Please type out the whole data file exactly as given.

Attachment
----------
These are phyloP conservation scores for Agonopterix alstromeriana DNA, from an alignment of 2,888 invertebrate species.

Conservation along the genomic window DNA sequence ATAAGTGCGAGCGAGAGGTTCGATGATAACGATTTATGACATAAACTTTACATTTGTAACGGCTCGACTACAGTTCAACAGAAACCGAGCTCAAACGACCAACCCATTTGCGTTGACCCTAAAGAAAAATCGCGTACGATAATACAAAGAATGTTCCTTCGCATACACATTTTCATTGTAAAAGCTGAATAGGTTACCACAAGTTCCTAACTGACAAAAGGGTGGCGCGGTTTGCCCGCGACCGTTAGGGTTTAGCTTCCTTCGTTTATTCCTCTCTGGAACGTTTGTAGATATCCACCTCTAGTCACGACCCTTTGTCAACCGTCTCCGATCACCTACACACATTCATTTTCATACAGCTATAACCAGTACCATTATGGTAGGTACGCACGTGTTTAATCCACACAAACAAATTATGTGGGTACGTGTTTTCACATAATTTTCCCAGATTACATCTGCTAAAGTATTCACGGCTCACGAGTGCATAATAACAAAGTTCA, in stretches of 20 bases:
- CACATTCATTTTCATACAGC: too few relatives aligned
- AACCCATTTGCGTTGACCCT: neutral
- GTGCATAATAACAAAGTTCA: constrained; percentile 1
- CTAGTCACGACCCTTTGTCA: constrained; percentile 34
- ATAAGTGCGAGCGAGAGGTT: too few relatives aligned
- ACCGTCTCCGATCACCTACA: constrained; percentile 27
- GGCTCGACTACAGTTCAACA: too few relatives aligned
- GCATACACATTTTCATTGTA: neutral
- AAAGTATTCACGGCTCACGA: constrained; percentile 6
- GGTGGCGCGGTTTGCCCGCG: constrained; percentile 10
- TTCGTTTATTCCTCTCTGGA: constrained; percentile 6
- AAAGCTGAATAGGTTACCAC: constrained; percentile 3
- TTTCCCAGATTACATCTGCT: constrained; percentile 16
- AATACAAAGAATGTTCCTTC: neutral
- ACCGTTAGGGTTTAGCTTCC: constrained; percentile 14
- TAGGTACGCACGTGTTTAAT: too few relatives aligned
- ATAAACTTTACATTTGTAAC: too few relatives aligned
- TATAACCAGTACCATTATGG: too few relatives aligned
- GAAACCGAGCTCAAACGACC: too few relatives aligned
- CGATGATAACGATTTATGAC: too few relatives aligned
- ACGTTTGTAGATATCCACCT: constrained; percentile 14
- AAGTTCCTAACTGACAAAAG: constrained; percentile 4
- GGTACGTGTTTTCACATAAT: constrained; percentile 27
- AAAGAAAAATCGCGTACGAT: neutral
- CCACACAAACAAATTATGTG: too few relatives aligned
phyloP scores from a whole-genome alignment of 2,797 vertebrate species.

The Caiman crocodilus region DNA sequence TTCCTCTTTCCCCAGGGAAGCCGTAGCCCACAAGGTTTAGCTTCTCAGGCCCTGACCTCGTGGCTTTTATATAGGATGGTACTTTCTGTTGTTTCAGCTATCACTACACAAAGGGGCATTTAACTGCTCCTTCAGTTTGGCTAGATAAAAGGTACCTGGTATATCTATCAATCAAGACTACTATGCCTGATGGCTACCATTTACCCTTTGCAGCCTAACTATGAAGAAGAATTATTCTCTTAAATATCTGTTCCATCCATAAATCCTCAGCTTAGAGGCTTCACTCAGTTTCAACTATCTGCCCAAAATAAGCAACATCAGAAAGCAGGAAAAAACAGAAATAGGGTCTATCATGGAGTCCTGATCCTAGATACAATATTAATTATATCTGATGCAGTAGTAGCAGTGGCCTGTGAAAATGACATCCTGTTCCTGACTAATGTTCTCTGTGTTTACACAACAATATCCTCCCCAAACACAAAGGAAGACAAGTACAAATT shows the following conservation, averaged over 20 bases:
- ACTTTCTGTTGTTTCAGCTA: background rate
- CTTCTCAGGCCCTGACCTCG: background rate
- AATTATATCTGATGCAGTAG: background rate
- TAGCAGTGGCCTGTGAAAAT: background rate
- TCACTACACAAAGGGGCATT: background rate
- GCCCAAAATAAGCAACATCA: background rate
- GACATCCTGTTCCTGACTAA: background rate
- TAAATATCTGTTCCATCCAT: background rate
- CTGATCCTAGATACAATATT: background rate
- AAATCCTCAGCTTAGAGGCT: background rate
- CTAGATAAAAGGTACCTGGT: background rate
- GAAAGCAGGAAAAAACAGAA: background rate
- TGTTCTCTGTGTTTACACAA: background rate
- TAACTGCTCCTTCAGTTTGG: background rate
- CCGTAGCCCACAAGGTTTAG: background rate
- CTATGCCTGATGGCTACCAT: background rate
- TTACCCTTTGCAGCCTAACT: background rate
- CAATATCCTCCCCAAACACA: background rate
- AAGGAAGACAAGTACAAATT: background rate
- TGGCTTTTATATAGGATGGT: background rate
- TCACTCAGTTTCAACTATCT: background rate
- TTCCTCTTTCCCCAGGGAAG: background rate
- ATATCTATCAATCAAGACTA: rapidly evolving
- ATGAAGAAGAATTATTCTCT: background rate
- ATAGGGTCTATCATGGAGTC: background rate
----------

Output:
These are phyloP conservation scores for Agonopterix alstromeriana DNA, from an alignment of 2,888 invertebrate species.

Conservation along the genomic window DNA sequence ATAAGTGCGAGCGAGAGGTTCGATGATAACGATTTATGACATAAACTTTACATTTGTAACGGCTCGACTACAGTTCAACAGAAACCGAGCTCAAACGACCAACCCATTTGCGTTGACCCTAAAGAAAAATCGCGTACGATAATACAAAGAATGTTCCTTCGCATACACATTTTCATTGTAAAAGCTGAATAGGTTACCACAAGTTCCTAACTGACAAAAGGGTGGCGCGGTTTGCCCGCGACCGTTAGGGTTTAGCTTCCTTCGTTTATTCCTCTCTGGAACGTTTGTAGATATCCACCTCTAGTCACGACCCTTTGTCAACCGTCTCCGATCACCTACACACATTCATTTTCATACAGCTATAACCAGTACCATTATGGTAGGTACGCACGTGTTTAATCCACACAAACAAATTATGTGGGTACGTGTTTTCACATAATTTTCCCAGATTACATCTGCTAAAGTATTCACGGCTCACGAGTGCATAATAACAAAGTTCA, in stretches of 20 bases:
- CACATTCATTTTCATACAGC: too few relatives aligned
- AACCCATTTGCGTTGACCCT: neutral
- GTGCATAATAACAAAGTTCA: constrained; percentile 1
- CTAGTCACGACCCTTTGTCA: constrained; percentile 34
- ATAAGTGCGAGCGAGAGGTT: too few relatives aligned
- ACCGTCTCCGATCACCTACA: constrained; percentile 27
- GGCTCGACTACAGTTCAACA: too few relatives aligned
- GCATACACATTTTCATTGTA: neutral
- AAAGTATTCACGGCTCACGA: constrained; percentile 6
- GGTGGCGCGGTTTGCCCGCG: constrained; percentile 10
- TTCGTTTATTCCTCTCTGGA: constrained; percentile 6
- AAAGCTGAATAGGTTACCAC: constrained; percentile 3
- TTTCCCAGATTACATCTGCT: constrained; percentile 16
- AATACAAAGAATGTTCCTTC: neutral
- ACCGTTAGGGTTTAGCTTCC: constrained; percentile 14
- TAGGTACGCACGTGTTTAAT: too few relatives aligned
- ATAAACTTTACATTTGTAAC: too few relatives aligned
- TATAACCAGTACCATTATGG: too few relatives aligned
- GAAACCGAGCTCAAACGACC: too few relatives aligned
- CGATGATAACGATTTATGAC: too few relatives aligned
- ACGTTTGTAGATATCCACCT: constrained; percentile 14
- AAGTTCCTAACTGACAAAAG: constrained; percentile 4
- GGTACGTGTTTTCACATAAT: constrained; percentile 27
- AAAGAAAAATCGCGTACGAT: neutral
- CCACACAAACAAATTATGTG: too few relatives aligned
phyloP scores from a whole-genome alignment of 2,797 vertebrate species.

The Caiman crocodilus region DNA sequence TTCCTCTTTCCCCAGGGAAGCCGTAGCCCACAAGGTTTAGCTTCTCAGGCCCTGACCTCGTGGCTTTTATATAGGATGGTACTTTCTGTTGTTTCAGCTATCACTACACAAAGGGGCATTTAACTGCTCCTTCAGTTTGGCTAGATAAAAGGTACCTGGTATATCTATCAATCAAGACTACTATGCCTGATGGCTACCATTTACCCTTTGCAGCCTAACTATGAAGAAGAATTATTCTCTTAAATATCTGTTCCATCCATAAATCCTCAGCTTAGAGGCTTCACTCAGTTTCAACTATCTGCCCAAAATAAGCAACATCAGAAAGCAGGAAAAAACAGAAATAGGGTCTATCATGGAGTCCTGATCCTAGATACAATATTAATTATATCTGATGCAGTAGTAGCAGTGGCCTGTGAAAATGACATCCTGTTCCTGACTAATGTTCTCTGTGTTTACACAACAATATCCTCCCCAAACACAAAGGAAGACAAGTACAAATT shows the following conservation, averaged over 20 bases:
- ACTTTCTGTTGTTTCAGCTA: background rate
- CTTCTCAGGCCCTGACCTCG: background rate
- AATTATATCTGATGCAGTAG: background rate
- TAGCAGTGGCCTGTGAAAAT: background rate
- TCACTACACAAAGGGGCATT: background rate
- GCCCAAAATAAGCAACATCA: background rate
- GACATCCTGTTCCTGACTAA: background rate
- TAAATATCTGTTCCATCCAT: background rate
- CTGATCCTAGATACAATATT: background rate
- AAATCCTCAGCTTAGAGGCT: background rate
- CTAGATAAAAGGTACCTGGT: background rate
- GAAAGCAGGAAAAAACAGAA: background rate
- TGTTCTCTGTGTTTACACAA: background rate
- TAACTGCTCCTTCAGTTTGG: background rate
- CCGTAGCCCACAAGGTTTAG: background rate
- CTATGCCTGATGGCTACCAT: background rate
- TTACCCTTTGCAGCCTAACT: background rate
- CAATATCCTCCCCAAACACA: background rate
- AAGGAAGACAAGTACAAATT: background rate
- TGGCTTTTATATAGGATGGT: background rate
- TCACTCAGTTTCAACTATCT: background rate
- TTCCTCTTTCCCCAGGGAAG: background rate
- ATATCTATCAATCAAGACTA: rapidly evolving
- ATGAAGAAGAATTATTCTCT: background rate
- ATAGGGTCTATCATGGAGTC: background rate